If you have been fascinated by the rags-to-riches stories of the late politician Njenga Karume and Nakumatt Supermarket’s founder Mangalal Shah, then your excitement must have been deflated.
Last week must have been a watershed moment for the two business empires that were built from scratch to splendour without succour.
The week saw the behemoths that the two patriarchs built spoken of as objects of the past. Sympathisers of Nakumatt Supermarket might as well have paid their last respects to the once regional retail giant.
Started some 40 years ago by Mangalal, father of Atul Shah, the retail chain will soon join a rich graveyard of the country’s supermarkets. This is after creditors of Nakumatt voted to have it wound up.
For the late Karume’s Jacaranda Hotel, it might need the services of a corporate undertaker. It was the third time the hotel belonging to the once-powerful Kenyatta era and Kibaki era minister was being auctioned.
If things continue to be in the same course, it is just a matter of time before Jacaranda also has a date with a corporate undertaker.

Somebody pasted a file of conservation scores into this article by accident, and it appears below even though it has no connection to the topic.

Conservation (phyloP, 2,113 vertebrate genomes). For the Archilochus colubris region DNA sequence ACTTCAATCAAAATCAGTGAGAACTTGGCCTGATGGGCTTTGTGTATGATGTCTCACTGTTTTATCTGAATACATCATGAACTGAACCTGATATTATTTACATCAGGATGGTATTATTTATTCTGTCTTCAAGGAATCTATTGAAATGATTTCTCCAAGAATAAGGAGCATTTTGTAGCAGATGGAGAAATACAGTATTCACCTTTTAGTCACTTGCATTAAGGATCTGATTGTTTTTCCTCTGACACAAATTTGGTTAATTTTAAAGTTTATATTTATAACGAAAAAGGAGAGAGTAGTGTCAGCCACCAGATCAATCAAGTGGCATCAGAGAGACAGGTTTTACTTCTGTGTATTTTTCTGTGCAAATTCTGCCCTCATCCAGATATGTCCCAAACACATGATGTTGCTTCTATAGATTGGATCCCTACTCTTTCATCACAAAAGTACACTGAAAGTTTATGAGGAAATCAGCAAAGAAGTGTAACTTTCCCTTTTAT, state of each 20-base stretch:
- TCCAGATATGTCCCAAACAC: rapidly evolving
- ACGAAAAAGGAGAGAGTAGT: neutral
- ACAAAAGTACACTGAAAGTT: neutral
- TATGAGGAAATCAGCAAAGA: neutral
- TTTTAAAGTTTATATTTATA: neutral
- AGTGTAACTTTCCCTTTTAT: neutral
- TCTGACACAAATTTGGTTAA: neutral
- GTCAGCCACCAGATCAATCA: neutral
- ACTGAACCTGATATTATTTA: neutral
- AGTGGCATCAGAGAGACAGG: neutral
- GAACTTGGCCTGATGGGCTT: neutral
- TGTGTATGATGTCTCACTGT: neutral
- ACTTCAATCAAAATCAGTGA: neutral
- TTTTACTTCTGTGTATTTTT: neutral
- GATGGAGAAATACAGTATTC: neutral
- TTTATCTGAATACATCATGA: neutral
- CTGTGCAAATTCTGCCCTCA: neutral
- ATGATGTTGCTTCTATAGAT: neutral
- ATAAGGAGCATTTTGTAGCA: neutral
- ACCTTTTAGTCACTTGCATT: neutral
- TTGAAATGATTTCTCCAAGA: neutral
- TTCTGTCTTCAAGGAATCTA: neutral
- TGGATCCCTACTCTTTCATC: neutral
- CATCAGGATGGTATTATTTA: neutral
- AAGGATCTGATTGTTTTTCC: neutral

A business, like any human being, has to die at some point - though, and again just as humans, some tend to have longer life spans than others.
Because, as they say, blood is thicker than water, Karume and Shah entrusted their businesses with their children. There was some logic in their decisions. They believed that their children would protect their visions. But they were wrong.
For Karume and myriad of other family businesses, the old man might have had some insight on how he expected the business to be run, distributing some wealth generously to his children and grandchildren.
He also had a plan on how he expected his estate to be run after his demise and appointed a trustee.
Yet, seven years later, his children and trustees are still jostling for the estate. Lawyers continue to pocket billions of shillings in legal fees even as some of Njenga’s children die due to lack of medical attention.